Weather, temperature and time of year play a big part in the curing and de-molding. Do not put your mold in the sun to cure, as that dries out the water before the chemical reactions can occur. Concrete needs to cure slowly to achieve its maximum strength. For the same reason, you do not want to leave the curing concrete in freezing conditions as that will also stop the chemical reactions. If it is wet, you need to protect the curing cement from the rain as too much water can weaken the concrete too.



Thursday, 18 October 2012

Light Boxes


Description and Use
Light boxes are in many ways development from the glass easel. The glass easel was used in studios to wax up the painted glass and display it as it would be seen in a window. Sometimes the glass painters painted across all the glass at once, so this method enabled them to see the results immediately.
Nowadays people tend to use back lighting for these and other purposes, so the light box has become more popular. Some of the uses are outlined here:

The light box is very useful when tracing or altering designs. The back lighting enables you to use other paper than tracing papers to transfer the design elements. You can fold the paper along the lines of symmetry to check on how the lines match, or to copy the lines from one side onto the other side at the designing and cartoon stages.

The light box can help select glass colours either initially or when the main pieces have already been established. The combination of the glass over light shows how they interact with each other. At later stages when the main glass is cut, it can help avoid unwanted bright or dull areas.

Possibly the most common use is in cutting dark or opalescent glass. The additional light allows you to see the cartoon through the glass and so cut directly from the cartoon. This can be enhanced by blanking out the excess light from around the glass or cartoon.

The light box enables the arrangement of the cut glass pieces to be assembled to view the colour balance and have a virtual view of how the panel or window will look as a finished piece. An additional step toward the result is gained if each piece is outlined in white-board markers – use black pens - to represent the lead or copper foil and their widths. This stops the light between the pieces from causing you pupils to contract, and gives a more accurate representation of the appearance of the final pane.  White-board markers can just be wiped off the glass without using spirits.

The light box is important in painting. The back lighting shows the effect of the painted line or level of shading immediately. This allows adjustments to be made quickly and accurately before firing,

Depending on how the light box is built, it also can be used as display lighting. This can be as up-lighting or backlighting.

Requirements

The top surface needs to be firm and scratch resistant. Toughened or laminated glass is good for this. The larger area covered, the thicker the glass needs to be, or there needs to be support under the glass to avoid breakage from pressure. The toughened or laminated glass resists breaking from dropping material onto the light box.

You need to have daylight corrected light sources for you light box, especially if you are doing any glass selection on it. Fluorescent tubes are easily available, but other light sources can be used. You need to have ventilation to allow the heat generated by the lights to disperse. Fluorescent tubes do not generate much heat and so are the common choice for lighting.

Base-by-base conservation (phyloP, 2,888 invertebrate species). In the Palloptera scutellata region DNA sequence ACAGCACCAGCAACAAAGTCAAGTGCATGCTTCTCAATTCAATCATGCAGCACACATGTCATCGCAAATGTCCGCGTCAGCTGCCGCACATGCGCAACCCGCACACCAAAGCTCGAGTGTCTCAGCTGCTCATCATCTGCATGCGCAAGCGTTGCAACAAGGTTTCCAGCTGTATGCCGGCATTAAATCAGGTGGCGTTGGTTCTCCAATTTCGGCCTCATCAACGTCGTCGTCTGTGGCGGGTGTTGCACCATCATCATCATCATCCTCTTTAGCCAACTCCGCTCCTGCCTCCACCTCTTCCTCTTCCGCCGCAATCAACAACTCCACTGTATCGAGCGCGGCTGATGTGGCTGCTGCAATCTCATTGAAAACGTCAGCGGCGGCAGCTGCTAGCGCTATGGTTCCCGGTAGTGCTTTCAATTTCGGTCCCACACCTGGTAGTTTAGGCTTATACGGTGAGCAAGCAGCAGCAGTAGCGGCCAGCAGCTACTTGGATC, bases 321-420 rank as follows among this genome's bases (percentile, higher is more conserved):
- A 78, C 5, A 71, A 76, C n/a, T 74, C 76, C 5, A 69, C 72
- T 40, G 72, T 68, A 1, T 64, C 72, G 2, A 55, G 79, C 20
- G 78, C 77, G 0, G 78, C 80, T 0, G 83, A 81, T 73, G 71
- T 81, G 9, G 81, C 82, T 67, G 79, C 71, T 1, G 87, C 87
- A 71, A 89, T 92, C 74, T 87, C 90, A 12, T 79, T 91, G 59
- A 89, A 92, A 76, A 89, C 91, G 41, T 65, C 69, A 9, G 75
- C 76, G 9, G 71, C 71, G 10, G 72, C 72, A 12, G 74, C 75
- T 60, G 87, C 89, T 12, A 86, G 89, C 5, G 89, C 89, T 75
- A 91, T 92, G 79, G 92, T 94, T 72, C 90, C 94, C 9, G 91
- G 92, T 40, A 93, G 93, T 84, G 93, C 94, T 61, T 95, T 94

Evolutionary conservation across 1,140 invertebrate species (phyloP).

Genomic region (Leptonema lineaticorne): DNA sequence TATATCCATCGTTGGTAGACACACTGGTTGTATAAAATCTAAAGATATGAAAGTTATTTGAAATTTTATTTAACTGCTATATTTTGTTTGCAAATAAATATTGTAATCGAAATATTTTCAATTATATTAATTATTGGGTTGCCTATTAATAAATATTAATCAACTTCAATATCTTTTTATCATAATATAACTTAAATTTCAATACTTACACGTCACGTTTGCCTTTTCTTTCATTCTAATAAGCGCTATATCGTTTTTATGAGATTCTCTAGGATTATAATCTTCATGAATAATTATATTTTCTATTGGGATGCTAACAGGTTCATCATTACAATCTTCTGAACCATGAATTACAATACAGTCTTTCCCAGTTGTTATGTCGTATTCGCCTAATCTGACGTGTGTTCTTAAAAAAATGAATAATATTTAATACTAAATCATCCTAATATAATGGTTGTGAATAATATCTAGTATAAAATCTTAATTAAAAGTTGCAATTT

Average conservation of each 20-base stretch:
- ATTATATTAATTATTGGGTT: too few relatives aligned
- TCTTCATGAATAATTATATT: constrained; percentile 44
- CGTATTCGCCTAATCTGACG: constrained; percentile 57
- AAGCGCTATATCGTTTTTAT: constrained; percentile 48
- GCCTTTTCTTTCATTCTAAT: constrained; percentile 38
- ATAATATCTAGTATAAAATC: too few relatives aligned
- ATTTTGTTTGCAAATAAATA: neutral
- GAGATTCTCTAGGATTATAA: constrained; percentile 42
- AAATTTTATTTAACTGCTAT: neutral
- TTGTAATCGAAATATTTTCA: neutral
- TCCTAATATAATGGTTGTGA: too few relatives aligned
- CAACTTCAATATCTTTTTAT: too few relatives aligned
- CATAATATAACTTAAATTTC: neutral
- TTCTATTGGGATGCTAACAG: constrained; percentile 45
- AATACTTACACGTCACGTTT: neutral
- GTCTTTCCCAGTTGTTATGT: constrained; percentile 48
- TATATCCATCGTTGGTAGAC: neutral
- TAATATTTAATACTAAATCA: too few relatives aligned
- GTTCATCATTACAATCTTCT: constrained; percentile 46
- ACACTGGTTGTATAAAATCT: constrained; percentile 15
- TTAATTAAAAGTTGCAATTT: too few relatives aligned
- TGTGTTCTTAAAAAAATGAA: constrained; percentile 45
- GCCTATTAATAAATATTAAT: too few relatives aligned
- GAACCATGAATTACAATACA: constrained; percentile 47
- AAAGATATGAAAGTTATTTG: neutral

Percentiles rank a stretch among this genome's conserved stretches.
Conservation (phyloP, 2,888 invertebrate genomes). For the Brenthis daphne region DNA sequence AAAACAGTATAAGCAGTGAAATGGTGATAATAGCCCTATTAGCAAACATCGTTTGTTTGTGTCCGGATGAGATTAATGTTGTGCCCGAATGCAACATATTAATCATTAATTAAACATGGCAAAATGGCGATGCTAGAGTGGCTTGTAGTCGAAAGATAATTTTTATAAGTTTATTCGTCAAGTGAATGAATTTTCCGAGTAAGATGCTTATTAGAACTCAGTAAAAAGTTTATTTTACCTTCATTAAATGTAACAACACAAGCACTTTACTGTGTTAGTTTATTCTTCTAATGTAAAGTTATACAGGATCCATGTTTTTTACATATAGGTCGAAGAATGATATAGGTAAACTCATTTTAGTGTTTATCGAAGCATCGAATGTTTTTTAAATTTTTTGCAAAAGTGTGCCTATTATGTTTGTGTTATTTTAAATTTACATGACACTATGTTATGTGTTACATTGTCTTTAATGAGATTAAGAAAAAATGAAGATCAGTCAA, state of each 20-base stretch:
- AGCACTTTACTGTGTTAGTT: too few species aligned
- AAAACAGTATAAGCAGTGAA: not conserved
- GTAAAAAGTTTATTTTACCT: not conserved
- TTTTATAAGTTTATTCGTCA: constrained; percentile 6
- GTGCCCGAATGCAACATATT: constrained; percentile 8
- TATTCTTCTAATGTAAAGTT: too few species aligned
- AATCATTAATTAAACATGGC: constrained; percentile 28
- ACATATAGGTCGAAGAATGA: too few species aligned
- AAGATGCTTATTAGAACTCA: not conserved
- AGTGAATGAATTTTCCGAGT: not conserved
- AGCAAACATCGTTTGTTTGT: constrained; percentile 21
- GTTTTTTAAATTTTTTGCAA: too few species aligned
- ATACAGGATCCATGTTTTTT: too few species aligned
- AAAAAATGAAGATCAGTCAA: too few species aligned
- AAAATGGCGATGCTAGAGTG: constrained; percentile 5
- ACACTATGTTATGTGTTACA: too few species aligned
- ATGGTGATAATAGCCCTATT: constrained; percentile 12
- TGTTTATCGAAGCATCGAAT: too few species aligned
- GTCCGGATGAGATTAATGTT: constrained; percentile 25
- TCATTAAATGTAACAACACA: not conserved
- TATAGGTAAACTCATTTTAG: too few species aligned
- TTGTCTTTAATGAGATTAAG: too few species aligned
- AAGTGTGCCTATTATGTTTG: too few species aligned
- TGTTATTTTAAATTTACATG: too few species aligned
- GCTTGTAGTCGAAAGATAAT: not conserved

You need diffused, even light across the whole surface. This requires a diffuser and there are a number of solutions. You can sandblast the back of the top sheet, but I find this does not provide enough dispersion. You can sandblast both sides, which gives better dispersion of the light, but is difficult to clean and so needs another sheet on top. The best dispersion of light comes from using a sheet of opaque acrylic with about 80% light reduction. The difficulty with this is that it is flexible and needs support if any glass cutting is going to be done on the surface. I place the acrylic sheet underneath a sheet of 6.4mm laminated glass. This gives both solidity and dispersion.

Light is a central consideration in building the light box. The intensity is controlled by two things mainly – The number of lumens and the intervals of the light sources. The best way toward even light distribution even with good dispersion sheets, is to have multiple light sources. It would be possible to pack the box with light fixtures, but this is expensive and generates a lot of heat. It also may make the light too intense to be comfortable to work with. In general, fluorescent tubes placed at about 150mm centers apart will provide all the light you will need.

To make sure you get all the benefit of the light you need to build an enclosed box with ventilation holes or slots that is painted matt white on the inside. This allows the light to be reflected upwards through the surface without bright spots that can be caused with gloss paint.

You need to consider the size of the box in terms of surface area. This will relate to the space you have available and the scale that you work at. In addition to a separate surface the box can be an area of the work bench, or covered by a separate work board – whether permanent or temporary.

The height of the box will need to be considered. Will you be sitting or standing while working at the light box? It needs to be high enough in either case for you to maintain a straight back.

You need to consider the ability to screen parts of the light so the light is directed only at the work area. Large areas of light will overwhelm the glass, making it appear darker than the finished piece will actually be.

You need to think about the amount of flexibility your box requires. If you want to use it as part of your display equipment, it needs to be mobile and relatively light. This will interact with the materials to be used in construction.


Construction